How Work Affects Social Security Benefits


Monthly Social Security benefits are paid to individuals for a number of reasons, including retirement, disability, and death. If a Social Security recipient also works, some of the benefits may be reduced if the income earned exceeds certain dollar amounts.

However, the month an individual reaches “Normal Retirement Age,” or NRA, Social Security benefits are no longer reduced, regardless of the amount of income earned.

NRA is the age at which an individual can expect to receive 100% of his or her normal retirement benefit, without reduction for early retirement. For those born in 1937 or earlier, NRA is age 65. For those born after 1937, NRA gradually increases until it reaches age 67 for those born in 1960 or later.



Example (1): An individual begins receiving Social Security benefits at age 63 in January 2014, with an entitlement of $500 per month. If the retiree works and earns $25,480 during the year, he or she would have to give up $5,000 of Social Security benefits ($1 for every $2 over the $15,480 limit), but would still receive $1,000.

Example (2): Assume an individual reaches NRA in November 2014. Also assume the individual earns $53,280 during the year, with $44,400 of this amount being received in the first 10 months of the year. The individual would give up $1,000 in benefits, $1 for every $3 earned above the $41,400 limit. Assuming a Social Security retirement benefit of $500 per month, the individual would still receive $4,000 out of $5,000 for the first 10 months of the year. Full benefits of $1,000 ($500 per month) would be received for November and December, after NRA was reached.


What Counts as Earnings?

Any wages earned after retirement from work as an employee and any net earnings from self- employment count as earnings. Wages include bonuses, commissions, fees, vacation pay, pay in lieu of vacation and cash tips of $20 or more in a month.

What Doesn’t Count as Earnings?

  • Investment income, including stock dividends, interest from savings accounts, income from annuities, limited partnership income and rental income from real estate you own (unless you are a real estate dealer).
  • Income from Social Security, pensions, other retirement pay and Veterans Administration Benefits.
  • Gifts or inheritances.
  • Royalties received after age 65 from patents or copyrights obtained before that year.
  • If you are a retired partner, retirement payments from partnerships don’t count if:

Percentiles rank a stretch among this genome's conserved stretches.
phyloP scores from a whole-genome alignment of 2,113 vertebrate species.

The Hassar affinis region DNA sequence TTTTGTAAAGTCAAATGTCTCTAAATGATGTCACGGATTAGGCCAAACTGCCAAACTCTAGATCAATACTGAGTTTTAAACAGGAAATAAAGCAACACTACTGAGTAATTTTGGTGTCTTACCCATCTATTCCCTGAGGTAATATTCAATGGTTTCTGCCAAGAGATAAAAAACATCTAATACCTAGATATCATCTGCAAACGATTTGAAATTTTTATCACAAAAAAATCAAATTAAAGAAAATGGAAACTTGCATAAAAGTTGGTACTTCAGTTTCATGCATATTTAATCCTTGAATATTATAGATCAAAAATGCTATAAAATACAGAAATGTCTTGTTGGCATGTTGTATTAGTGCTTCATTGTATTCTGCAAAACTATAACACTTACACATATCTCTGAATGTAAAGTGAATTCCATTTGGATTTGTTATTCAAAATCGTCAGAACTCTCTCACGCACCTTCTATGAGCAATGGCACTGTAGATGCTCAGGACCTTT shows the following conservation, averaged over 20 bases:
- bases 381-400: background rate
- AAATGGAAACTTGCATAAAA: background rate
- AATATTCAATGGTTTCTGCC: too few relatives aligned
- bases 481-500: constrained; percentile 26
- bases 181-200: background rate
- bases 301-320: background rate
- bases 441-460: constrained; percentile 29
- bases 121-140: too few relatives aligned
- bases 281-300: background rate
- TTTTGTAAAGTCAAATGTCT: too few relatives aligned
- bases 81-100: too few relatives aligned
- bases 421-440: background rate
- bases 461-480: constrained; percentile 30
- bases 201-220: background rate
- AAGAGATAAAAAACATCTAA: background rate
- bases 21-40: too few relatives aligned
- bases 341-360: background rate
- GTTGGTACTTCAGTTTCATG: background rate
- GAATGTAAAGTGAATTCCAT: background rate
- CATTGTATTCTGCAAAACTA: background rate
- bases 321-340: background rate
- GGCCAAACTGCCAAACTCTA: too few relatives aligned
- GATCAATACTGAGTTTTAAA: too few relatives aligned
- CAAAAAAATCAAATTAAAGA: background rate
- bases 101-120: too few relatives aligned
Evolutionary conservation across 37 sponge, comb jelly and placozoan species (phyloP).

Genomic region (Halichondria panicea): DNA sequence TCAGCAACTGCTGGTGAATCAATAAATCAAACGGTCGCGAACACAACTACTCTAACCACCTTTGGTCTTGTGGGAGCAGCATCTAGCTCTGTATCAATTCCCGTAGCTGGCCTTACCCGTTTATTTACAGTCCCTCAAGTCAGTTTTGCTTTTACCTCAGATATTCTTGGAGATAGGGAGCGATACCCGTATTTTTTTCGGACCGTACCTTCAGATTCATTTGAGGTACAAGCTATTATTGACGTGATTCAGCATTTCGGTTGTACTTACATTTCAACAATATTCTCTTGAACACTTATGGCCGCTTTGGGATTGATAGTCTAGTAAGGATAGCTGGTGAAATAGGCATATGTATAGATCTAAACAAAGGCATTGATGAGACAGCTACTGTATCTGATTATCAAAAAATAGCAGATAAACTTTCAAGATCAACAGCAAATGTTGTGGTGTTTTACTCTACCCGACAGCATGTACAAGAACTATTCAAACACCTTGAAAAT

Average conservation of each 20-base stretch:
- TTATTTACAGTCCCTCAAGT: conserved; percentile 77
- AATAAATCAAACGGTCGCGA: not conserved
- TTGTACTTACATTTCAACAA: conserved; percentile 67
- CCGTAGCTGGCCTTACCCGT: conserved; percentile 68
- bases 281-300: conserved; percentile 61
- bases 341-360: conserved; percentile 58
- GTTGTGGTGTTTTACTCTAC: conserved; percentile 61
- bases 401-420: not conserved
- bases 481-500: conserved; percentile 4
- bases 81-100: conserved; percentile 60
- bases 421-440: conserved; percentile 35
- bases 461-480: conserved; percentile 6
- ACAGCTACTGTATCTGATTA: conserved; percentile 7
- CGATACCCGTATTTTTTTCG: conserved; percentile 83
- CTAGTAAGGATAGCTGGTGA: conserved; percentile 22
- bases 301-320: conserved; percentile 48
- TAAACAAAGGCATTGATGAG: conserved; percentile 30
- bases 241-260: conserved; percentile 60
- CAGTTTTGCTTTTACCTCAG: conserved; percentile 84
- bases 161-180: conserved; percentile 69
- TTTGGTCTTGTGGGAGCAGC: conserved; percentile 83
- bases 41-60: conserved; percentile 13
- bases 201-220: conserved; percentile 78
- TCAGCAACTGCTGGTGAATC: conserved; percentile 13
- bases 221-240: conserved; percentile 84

• The payments continue for life under a written agreement which provides for payments to all partners or a class of them; and
  • You rendered no services to the partnership during the taxable year the retirement payments were received; and
  • Your share of the partnership capital was paid to you in full before the end of the partnership’s taxable year and there is no obligation to you other than retirement payments.
  • Income from self-employment received in a year after the year a person becomes entitled to benefits. This refers to income which is not attributable to services performed after the month of entitlement.


  • Benefits Withheld Restored at Normal Retirement Age (NRA)

    When an individual has had benefits withheld as a result of the Social Security retirement earnings test, these “lost” benefits are later restored, beginning at NRA. In the benefit re- computation at NRA, the actuarial reduction that was applied in the initial computation (because the individual applied for benefits early) is adjusted (lessened) to reflect the number of months that he or she received no or partial benefits as a result of the earnings test. A larger benefit is then paid, beginning at NRA.

    For example, assume a worker claims Social Security retirement benefits at age 62. He then takes a part-time job which, over time, results in 12 months of benefits being withheld. Once the worker reaches NRA, his retirement benefit will be re-calculated, in this case as if he had first taken Social Security retirement benefits 12 months later, at age 63, rather than at age 62. This recalculation effectively “recaptures” the benefits earlier withheld.

    If spousal benefits are withheld under the earnings test, they will be adjusted upward when the spouse (not the worker) attains NRA. For a spouse who has already reached NRA, there is no subsequent adjustment to benefits to take into account months for which no or a partial benefit was paid as a result of the earnings test.